Jeff Chiu, AP
In this July 27, 2016, file photo, an Associated Press reporter holds a mobile phone showing the Facebook Messenger app icon in San Francisco. Three Facebook Messenger app users have filed a lawsuit claiming the social network violated their privacy by collecting logs of their phone calls and text messages. The suit, filed Tuesday, March 27, 2018, in federal court in northern California, comes as Facebook faces scrutiny over privacy concerns.

We live in some scam-filled times.

A new report revealed that about half of all cellphone calls next year will come from scammers.

What it says: The report, done by First Orion, a company that offers caller ID and call-blocking data, projected that there will be an increase in spam calls next year, according to The Washington Post.

The report — called the 2018 Scam Call Trends and Projects Report — said spam calls represented 3.7 percent of calls in 2017. But, in 2018, that number has jumped to 29 percent.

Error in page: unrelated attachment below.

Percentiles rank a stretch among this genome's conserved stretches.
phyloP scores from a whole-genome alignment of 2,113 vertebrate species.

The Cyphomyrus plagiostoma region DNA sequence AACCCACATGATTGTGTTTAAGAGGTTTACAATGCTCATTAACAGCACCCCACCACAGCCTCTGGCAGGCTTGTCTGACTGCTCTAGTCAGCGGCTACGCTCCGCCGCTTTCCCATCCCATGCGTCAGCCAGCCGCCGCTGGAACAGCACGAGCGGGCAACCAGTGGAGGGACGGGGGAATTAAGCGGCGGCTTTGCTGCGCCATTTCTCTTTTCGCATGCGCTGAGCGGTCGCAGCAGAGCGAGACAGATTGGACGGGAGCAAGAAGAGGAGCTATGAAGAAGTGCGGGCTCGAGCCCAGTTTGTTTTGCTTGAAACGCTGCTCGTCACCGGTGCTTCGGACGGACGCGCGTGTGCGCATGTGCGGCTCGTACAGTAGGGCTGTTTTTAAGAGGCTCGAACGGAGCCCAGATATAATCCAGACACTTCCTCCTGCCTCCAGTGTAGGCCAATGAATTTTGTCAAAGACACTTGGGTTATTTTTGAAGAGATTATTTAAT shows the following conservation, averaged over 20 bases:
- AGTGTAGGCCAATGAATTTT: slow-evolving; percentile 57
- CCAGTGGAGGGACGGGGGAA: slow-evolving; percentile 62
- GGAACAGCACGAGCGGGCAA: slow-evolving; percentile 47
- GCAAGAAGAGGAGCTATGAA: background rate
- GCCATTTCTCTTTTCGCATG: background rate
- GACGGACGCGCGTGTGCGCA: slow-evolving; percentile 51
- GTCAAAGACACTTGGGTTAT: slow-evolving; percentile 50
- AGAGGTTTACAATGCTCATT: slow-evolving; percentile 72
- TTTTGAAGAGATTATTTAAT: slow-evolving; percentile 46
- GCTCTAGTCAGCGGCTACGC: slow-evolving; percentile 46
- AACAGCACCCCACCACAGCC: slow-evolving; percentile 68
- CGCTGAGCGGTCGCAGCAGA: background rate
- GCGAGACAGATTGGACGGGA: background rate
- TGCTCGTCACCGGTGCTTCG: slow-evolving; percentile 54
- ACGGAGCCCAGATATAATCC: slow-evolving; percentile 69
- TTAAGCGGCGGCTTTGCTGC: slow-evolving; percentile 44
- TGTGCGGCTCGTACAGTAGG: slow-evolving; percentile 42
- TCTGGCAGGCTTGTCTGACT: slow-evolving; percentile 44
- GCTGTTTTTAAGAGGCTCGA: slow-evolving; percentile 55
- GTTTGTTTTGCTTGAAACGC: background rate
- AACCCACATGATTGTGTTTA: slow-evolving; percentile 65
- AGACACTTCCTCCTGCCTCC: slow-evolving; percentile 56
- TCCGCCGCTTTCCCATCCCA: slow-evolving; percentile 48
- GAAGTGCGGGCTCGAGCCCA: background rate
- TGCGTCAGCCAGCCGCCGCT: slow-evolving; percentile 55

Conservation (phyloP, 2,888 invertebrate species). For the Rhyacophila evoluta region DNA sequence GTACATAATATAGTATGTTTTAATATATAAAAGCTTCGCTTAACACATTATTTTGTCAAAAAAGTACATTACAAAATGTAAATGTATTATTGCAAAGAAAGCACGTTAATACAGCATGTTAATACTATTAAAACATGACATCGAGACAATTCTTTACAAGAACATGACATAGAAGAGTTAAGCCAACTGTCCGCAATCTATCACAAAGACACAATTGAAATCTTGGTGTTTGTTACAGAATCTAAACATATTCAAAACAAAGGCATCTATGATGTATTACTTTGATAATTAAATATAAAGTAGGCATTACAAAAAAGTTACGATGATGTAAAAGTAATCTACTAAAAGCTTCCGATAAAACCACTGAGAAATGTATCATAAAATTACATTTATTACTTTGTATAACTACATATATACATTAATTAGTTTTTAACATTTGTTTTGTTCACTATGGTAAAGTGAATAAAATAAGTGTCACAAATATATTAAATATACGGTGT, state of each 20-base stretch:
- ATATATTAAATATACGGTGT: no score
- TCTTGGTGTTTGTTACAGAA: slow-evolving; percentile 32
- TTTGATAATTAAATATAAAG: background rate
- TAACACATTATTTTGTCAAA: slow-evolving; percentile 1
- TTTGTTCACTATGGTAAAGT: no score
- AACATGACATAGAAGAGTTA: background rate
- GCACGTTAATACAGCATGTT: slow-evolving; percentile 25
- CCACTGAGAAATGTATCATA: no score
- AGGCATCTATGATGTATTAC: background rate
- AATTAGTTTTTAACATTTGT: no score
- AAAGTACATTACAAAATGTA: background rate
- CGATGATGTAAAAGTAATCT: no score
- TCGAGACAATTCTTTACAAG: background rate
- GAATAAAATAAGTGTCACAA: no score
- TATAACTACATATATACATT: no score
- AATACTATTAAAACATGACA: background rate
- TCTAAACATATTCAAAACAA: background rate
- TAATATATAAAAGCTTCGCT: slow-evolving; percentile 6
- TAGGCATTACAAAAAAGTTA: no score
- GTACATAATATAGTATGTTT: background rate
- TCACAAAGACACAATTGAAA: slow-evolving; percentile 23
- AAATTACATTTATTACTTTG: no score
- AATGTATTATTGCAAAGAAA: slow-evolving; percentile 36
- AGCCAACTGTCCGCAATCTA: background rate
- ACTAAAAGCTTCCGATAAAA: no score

Next year, spam calls will represent 45 percent of all calls, the report said.

“Year after year, the scam-call epidemic bombards consumers at record-breaking levels, surpassing the previous year, and scammers increasingly invade our privacy at new extremes,” said Charles Morgan, the chief executive and head data scientist of First Orion, in a blog post last week.

Whom they target: The report said scam calls will target immigrant communities. Those calls will take advantage of people’s lack of knowledge of the U.S. legal system, according to Inc.

Why it matters: Robocalls and scam calls have been rather popular in Utah and the U.S. this year.

The Federal Trade Commission released a report in 2018 that found Americans filed 4.5 million complaints about robocalls, which is a jump from the 3.4 million who did the same in 2016.

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As I wrote about in March, more than 187 million robocalls were made in Utah area codes in 2017. That’s a jump from the 158 million made in 2016.

About 66,000 of those calls came from Utah alone, according to the FTC.

Solutions: First Orion’s solution is to sell caller ID and call-blocking technologies to phone companies like T-Mobile, Boost Mobile and others.

The Verge writer Chris Welch offered eight tips for stopping robocalls, including downloading apps such as Nomorobo, RoboKiller and Hiya.